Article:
The Supreme Court considered, and upheld, the antitrust exemption for the third time in Flood v. Kuhn in 1972. The Flood Court explained that any change in this longstanding policy, upon which a multitude of businesses and individuals had relied, should come from the legislature, not a court. The Court interpreted Congress’ inaction as “clearly evidenc[ing] a desire not to disapprove” the exemption.
STRIKE ONE for San Jose: San Jose first argued that the exemption applies only to the specific policy at issue in Flood, MLB’s “reserve clause” (which prohibited a player from entering into a new contract with another club without the consent of the club he currently or previously played for). But the Ninth Circuit had previously applied the exemption to affirm the dismissal of claims having nothing to do with the reserve clause.
STRIKE TWO: San Jose next asserted that, even if the exemption applies beyond the reserve clause, it applies only to policies or conduct related to “baseball’s unique characteristics and needs.” The court rejected this argument, noting that the Flood decision reflected an intent to apply the exemption to the full extent contemplated by Federal Baseball and Toolson – that is, to extend the exemption to the entire business of professional baseball.
Kozinski and his teammates emphatically concluded that the franchise relocation policy is “in the heartland” of those policies exempted from antitrust laws. And where the federal antitrust claims fail, so too do the state antitrust and (essentially duplicative) unfair competition claims.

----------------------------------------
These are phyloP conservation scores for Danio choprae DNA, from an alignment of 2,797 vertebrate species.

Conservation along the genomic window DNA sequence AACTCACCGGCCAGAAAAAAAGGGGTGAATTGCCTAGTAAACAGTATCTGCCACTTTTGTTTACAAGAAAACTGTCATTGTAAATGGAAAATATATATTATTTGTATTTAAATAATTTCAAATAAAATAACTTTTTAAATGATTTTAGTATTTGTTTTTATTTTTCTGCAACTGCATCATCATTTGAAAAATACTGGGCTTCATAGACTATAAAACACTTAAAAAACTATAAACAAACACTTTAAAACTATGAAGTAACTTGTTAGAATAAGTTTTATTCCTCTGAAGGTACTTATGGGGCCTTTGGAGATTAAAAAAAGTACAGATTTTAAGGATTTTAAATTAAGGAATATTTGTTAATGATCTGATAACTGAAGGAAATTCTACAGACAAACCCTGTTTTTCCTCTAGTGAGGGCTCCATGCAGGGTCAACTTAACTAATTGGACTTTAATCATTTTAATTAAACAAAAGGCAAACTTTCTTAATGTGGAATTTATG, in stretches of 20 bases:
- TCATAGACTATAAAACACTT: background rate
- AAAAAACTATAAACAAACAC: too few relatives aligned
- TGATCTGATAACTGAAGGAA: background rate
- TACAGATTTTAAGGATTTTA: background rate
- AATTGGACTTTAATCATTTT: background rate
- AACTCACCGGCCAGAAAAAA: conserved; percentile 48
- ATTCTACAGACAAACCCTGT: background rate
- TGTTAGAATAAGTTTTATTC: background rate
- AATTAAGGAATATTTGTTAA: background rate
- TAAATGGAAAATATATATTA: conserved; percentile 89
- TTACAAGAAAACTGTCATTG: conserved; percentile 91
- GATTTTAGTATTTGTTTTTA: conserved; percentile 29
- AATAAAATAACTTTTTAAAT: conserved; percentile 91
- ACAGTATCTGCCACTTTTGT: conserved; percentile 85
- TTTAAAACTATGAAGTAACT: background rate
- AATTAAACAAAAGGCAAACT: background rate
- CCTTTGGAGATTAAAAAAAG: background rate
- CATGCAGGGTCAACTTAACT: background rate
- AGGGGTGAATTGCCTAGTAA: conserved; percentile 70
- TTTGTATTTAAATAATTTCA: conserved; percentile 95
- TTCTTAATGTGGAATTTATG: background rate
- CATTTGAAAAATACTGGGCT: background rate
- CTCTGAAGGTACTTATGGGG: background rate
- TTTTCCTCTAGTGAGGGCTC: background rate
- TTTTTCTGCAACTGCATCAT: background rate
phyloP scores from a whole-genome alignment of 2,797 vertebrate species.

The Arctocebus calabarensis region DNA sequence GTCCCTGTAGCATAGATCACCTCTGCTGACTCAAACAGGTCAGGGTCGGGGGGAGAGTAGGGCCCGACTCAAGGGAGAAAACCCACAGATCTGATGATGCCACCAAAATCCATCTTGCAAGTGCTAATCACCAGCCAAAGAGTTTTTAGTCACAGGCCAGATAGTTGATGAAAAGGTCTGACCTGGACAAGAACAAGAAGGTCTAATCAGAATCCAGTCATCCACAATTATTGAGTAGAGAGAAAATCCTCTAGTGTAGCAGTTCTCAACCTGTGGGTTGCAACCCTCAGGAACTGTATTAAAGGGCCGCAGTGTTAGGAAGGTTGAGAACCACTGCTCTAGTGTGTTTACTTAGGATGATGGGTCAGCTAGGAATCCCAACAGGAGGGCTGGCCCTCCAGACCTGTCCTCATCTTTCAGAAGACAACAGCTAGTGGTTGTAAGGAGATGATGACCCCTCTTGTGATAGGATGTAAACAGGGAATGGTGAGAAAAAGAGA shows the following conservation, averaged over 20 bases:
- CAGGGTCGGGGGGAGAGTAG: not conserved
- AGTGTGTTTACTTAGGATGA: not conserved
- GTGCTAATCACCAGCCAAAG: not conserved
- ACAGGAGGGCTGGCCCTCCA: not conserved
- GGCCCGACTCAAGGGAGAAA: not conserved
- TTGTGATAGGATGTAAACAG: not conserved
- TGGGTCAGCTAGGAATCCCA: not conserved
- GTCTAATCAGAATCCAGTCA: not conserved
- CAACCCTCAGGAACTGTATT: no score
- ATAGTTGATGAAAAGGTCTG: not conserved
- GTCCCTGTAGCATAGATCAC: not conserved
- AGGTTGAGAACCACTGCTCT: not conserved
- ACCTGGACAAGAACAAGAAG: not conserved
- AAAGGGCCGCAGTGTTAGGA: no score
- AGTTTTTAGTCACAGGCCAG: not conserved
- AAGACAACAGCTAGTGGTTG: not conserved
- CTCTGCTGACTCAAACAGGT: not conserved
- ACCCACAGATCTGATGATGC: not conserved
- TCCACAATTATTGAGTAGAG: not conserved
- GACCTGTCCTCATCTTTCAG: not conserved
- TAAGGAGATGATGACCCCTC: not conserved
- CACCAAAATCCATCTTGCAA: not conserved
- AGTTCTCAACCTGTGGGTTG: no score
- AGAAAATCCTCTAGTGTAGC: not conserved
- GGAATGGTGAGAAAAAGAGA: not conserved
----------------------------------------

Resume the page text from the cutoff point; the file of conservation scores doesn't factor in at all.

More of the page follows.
Will San Jose Strike Out in the Supreme Court? San Jose will have its work cut out for it in attempting to persuade the Justices to reject or narrow MLB’s antitrust exemption. In addition to the rationales discussed above, Congress has given a strong indication that it intended to leave the exemption intact with respect to franchise relocation. In 1998’s Curt Flood Act, Congress curtailed the exemption for the reserve clause – but expressly maintained the exemption for franchise relocation rules. In the face of such seemingly clear Congressional intent, San Jose’s third strike seems imminent.
But buck up, San Jose baseball fans! Keep in mind that theoretical underpinning of baseball’s antitrust exemption – an exceedingly narrow view of interstate commerce – is no longer good law, and has not been for well over half a century. In just the last several months, both Justice Scalia (in his dissent in Dart Cherokee Basin Operating Co. v. Owens) and Scalia’s ideological opposite Justice Ginsberg (in her dissent in Burwell v. Hobby Lobby Stores, Inc.) have quoted Justice Jackson’s famous rationale for changing his vote: “I see no reason why I should be consciously wrong today because I was unconsciously wrong yesterday.” Perhaps The Nine will conclude that the Federal Baseball Court was unconsciously wrong in creating baseball’s antitrust exemption and that the time has come to right that wrong… But I wouldn’t bet on it.